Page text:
With the recent sharp rise in rent and real estate prices, many people may be considering a move. Our Nichigo Press July magazine features ‘Ask a Specialist! The Latest Real Estate Situation in Australia 2023.’
In this special feature on real estate, we bring you a “real-life moving experience” that was experienced by a member of our Nichigo Press team.
- Family Composition: Family of 4 (2 children in primary school)
- Former Residence: A single-family home in Sydney (Lower North Shore)
- New Residence: A single-family home approximately 1 km away from the old house
- Plan: A pack entrusted with everything from packing to unpacking
- Moving Staff:6 people total
- Duration: Total of 13 hours and 30 minutes, consisting of day 1 (8 AM. to 3:30 PM) and day 2 (8 AM. to 2 PM)
Roughly 6 weeks prior to the planned move, I requested quotes from four companies, 3 Japanese and 1 local, through their websites.
First, I received a response from Japanese Company A, which politely informed me by phone that they were currently suspending their domestic moving services due to the effects of Covid-19. I was disappointed because I had heard good things about Japanese Company A’s moving service, but because of the labour shortage, especially among working holiday makers and international students caused by Covid-19, and because of their polite immediate response to my inquiry, I agreed that it was inevitable. However, since I had to make a decision to move in any case, I called Japanese Company B, feeling a little impatient since Company A, which I had high hopes for, was no longer an option.
When I called to inform them of my scheduled moving date, I was told that “domestic moving service is still available, so please fill out the web form and enter the amount of furniture and belongings”. However, later that day, I was shocked to receive an email from Japanese Company B, informing me that they were not accepting domestic moving reservations due to the busy season for overseas moving services during this time of year.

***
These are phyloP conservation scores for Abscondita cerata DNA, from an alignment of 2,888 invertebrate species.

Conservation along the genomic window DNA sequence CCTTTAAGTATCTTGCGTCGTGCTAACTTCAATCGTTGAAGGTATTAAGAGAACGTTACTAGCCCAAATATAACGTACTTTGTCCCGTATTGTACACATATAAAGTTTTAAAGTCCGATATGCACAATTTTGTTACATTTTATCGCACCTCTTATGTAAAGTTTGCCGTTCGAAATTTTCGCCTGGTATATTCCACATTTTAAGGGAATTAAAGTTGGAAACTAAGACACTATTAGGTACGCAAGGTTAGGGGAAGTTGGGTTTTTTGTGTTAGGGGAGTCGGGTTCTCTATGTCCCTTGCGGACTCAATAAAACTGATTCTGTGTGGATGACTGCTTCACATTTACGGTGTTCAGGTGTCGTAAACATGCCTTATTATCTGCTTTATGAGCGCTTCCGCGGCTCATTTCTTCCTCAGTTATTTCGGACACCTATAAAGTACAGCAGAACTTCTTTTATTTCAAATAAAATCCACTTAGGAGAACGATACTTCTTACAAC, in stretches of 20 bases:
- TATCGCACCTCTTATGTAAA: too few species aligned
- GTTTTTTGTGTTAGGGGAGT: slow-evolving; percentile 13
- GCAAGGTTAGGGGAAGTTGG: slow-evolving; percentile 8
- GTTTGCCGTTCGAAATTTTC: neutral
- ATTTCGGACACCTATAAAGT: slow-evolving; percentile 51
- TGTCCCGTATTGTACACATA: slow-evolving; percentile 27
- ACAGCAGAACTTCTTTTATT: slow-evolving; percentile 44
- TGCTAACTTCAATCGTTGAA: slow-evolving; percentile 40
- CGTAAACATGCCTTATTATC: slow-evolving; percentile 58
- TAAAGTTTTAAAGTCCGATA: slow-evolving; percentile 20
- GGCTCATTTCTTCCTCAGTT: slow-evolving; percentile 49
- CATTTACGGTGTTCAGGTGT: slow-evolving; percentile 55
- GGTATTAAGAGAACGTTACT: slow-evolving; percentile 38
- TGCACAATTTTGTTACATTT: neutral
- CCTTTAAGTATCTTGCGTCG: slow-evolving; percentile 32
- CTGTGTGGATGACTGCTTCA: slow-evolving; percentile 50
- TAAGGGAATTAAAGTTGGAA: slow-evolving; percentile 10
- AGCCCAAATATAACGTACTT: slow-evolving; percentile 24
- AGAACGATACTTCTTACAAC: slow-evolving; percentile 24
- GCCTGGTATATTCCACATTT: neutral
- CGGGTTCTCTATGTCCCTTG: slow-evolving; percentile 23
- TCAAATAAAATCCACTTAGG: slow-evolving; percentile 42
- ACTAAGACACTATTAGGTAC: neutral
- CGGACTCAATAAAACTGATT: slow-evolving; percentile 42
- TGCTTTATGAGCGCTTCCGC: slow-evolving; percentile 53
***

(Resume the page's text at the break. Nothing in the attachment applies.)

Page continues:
The answer was different from what I had carefully confirmed on the first phone call, so I was feeling a little frustrated. But I came to my senses and felt that it’s best to inquire with a trustworthy company, so I decided to wait for the remaining two companies to respond.
Under such circumstances, I was contacted by Japanese Company C at just the right time that they were willing to come to our house to give us a quote. After informing them of our desired schedule, the president of the company himself came to our house to inspect the premises and give us a quote. 2-3 days later, I received a clear quote by email. Even after confirming the contents and amount several times, the communication was always clear and sincere, so in my heart, I decided to go with Company C.
I also received an email of a rough quote from the local company we contacted about a week later, which said “$XXX per hour, for the time taken by 3 people”. It was a very rough quote with no upper limit, saying that the time required for the work itself would be whatever it cost. The quote was so rough that I simply gave up, saying “This isn’t it, as expected of Australia (laughs)”. The website was very well presented, but it was a typical example of how Australia tends to make itself look good on the outside.